4. Digital Kitchen Scale
A digital kitchen scale is a necessity when it comes to baking, because it takes the guesswork out of baking and ensures much more accurate measurement. Measuring by weight is more accurate – volume measurements are not exact. It is the best way to measure flour, but I often use it for measuring other sourdough additions, like chocolate. Using a scale eliminates the need for different tools, as you can measure your liquids and dry ingredients by weight directly in a bowl.
A digital scale that measures grams, kilograms, ounces, or pounds is the best option if you’re in the market. Always look out for one that resets to zero to measure your next ingredient and with at least a three-minute auto shut-off, so you don’t have to start all over again because it’s turned itself off.
5. Oven Thermometer
It might seem strange because all ovens have a temperature setting, but it’s not uncommon for ovens to run too hot or not hot enough. Using an oven thermometer is the only way to know how accurate your oven is, so you can ensure your recipes are cooked perfectly every time.
How to measure dry ingredients using measuring cups
Using measuring cups
Fill measuring cup until it overflows
Spoon your flour or other dry ingredients into the measuring cup until it overflows over the top of the cup.
Level it off with the flat edge of a of a knife
Run the flat edge of a knife over the top of the measuring cup to level it off. This will ensure that you’ve measured the exact amount needed for the recipe.
Using measuring spoons
Fill measuring spoon until it overflows
To measure light and fluffy ingredients, like flour, add the ingredient into the measuring spoon with another spoon or scoop, until it overflows over the top of the measuring spoon.
Level it off with the back of a knife
Run the flat edge of a knife over the top of the measuring spoon to level it off and ensure you have an accurate amount of ingredients.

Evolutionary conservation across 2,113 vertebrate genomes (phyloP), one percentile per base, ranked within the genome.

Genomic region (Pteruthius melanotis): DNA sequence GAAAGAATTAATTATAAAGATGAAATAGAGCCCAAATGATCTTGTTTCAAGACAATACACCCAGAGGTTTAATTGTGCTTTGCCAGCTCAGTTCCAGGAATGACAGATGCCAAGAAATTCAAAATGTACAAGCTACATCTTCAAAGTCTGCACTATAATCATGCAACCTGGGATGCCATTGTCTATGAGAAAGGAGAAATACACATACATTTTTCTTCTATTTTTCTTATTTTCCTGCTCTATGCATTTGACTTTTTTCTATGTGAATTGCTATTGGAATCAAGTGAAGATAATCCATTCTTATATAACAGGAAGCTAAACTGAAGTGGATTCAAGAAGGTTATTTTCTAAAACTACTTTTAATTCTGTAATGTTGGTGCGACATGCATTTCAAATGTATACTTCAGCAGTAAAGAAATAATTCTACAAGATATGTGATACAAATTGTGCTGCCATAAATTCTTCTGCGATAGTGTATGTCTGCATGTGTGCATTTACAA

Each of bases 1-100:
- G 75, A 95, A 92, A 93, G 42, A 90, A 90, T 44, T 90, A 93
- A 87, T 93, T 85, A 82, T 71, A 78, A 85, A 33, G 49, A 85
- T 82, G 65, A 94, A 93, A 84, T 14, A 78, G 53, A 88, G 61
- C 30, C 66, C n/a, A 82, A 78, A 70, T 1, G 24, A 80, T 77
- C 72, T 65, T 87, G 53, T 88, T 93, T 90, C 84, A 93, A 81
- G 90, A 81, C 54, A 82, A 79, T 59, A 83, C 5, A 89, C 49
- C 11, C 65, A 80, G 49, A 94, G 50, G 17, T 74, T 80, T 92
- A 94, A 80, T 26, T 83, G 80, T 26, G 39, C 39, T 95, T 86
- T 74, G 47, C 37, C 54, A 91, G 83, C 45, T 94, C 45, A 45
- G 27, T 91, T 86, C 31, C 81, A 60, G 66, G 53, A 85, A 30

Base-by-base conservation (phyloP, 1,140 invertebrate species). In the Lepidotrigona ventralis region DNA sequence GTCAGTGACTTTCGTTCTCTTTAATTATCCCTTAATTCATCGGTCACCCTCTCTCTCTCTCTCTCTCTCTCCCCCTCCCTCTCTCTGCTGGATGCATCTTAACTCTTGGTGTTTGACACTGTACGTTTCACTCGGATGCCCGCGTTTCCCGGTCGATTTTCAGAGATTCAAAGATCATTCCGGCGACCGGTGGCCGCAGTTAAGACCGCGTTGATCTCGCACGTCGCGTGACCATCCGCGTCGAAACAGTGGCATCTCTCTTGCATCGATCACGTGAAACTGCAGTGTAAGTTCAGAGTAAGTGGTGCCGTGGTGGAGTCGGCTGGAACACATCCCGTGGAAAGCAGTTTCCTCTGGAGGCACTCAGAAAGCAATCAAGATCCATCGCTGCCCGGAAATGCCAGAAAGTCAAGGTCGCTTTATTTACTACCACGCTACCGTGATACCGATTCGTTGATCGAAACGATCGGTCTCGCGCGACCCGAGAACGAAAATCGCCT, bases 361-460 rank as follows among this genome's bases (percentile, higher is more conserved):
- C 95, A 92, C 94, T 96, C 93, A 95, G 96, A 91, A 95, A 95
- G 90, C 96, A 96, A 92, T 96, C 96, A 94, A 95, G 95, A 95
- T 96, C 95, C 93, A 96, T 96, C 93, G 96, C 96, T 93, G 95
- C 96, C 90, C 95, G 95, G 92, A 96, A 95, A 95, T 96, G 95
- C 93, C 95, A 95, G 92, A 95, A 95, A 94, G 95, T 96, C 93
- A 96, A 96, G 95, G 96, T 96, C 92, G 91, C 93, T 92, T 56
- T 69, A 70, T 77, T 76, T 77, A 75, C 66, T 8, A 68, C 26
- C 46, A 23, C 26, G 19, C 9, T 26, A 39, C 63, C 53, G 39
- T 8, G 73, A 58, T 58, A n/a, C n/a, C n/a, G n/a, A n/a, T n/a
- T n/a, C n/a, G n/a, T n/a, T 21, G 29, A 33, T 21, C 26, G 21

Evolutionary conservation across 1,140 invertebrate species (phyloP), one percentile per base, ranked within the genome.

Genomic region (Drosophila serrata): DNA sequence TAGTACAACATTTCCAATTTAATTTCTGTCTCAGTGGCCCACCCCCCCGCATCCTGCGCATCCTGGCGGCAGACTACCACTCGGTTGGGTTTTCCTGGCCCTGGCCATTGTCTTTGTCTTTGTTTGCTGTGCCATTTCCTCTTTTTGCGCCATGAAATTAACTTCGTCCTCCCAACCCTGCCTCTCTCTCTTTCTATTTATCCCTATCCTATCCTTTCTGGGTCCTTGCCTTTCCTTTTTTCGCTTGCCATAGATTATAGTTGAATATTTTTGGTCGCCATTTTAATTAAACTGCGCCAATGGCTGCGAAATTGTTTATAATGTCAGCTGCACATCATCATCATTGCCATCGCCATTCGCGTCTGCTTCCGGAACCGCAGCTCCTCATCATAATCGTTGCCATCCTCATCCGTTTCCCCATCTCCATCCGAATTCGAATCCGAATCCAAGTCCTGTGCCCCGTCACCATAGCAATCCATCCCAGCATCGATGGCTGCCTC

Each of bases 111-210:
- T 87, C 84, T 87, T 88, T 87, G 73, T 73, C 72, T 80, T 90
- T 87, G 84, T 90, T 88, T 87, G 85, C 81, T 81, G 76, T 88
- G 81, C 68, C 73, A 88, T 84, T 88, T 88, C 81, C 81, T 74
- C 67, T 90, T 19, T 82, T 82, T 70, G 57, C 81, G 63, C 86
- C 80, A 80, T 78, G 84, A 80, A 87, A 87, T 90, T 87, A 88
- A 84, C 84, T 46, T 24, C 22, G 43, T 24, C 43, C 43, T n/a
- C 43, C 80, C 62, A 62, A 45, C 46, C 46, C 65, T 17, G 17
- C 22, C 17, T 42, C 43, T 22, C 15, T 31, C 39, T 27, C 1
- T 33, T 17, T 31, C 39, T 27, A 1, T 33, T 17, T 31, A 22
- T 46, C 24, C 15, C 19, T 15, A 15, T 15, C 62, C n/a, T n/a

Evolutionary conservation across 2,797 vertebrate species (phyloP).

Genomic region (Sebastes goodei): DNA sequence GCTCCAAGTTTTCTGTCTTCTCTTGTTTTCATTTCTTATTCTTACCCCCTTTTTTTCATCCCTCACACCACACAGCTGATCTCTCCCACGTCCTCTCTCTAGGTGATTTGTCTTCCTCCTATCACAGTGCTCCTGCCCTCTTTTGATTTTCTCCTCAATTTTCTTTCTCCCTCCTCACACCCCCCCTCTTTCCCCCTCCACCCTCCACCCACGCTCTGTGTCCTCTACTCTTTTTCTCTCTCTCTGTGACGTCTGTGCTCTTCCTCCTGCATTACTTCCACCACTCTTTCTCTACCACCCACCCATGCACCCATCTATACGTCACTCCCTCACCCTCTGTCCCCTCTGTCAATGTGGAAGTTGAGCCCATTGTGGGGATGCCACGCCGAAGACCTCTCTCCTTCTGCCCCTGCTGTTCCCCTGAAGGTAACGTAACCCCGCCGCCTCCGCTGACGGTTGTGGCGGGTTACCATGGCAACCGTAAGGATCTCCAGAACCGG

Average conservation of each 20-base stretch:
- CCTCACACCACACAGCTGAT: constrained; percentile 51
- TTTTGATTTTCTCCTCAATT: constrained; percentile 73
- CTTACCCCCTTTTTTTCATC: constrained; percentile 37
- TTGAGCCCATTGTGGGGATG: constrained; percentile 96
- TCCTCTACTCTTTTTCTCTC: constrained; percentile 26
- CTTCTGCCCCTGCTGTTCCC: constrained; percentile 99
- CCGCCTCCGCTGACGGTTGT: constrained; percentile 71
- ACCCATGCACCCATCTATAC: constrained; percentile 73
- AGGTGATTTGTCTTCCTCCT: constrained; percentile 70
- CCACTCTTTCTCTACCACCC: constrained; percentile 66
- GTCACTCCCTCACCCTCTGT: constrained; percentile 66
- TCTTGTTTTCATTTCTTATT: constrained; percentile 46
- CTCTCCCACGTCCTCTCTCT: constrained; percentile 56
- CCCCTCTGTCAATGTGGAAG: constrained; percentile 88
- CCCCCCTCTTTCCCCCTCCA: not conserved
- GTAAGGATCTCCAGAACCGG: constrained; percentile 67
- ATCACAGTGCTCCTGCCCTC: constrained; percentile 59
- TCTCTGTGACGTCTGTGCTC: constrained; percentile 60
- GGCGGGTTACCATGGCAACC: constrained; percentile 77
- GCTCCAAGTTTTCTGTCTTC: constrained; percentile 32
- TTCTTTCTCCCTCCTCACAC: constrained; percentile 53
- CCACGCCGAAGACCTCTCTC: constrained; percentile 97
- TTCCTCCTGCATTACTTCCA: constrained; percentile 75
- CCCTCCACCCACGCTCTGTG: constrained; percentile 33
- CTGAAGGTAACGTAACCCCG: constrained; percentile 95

How to measure liquids
To accurately measure liquid ingredients into your liquid measuring cups:
- pour your liquid into the measuring cup,
- set the cup on a flat surface
- Squat down so the measuring line is at eye level and it meets the liquid
- If the liquid is at eye level, congratulations you’ve measured your ingredients accurately.
Baking tip: If you’re measuring sticky liquids like honey, spray your spoon with an oil spray to keep the liquid from sticking.
Baking tips for measuring ingredients
- When measuring light, dry ingredients such as flour, spices and baking powder using measuring cups, make sure not to scoop with the measuring cup and shake off the excess. This will cause the ingredient to become more packed and may result in you using more than you need.
- However, when measuring heavier dry ingredients like granulated sugar, you don’t have to use a spoon to fill your measuring cup as it will not pack like lighter, dry ingredients, and can scoop using the cup.
- For salt, granulated sugar, or other heavy ingredients, you can use your measuring spoon to scoop the ingredients.
- Be sure to know whether the ingredient you are using is a dry or liquid. Some may surprise you, like yogurt and peanut butter which are considered dry ingredients as they are not pourable liquids.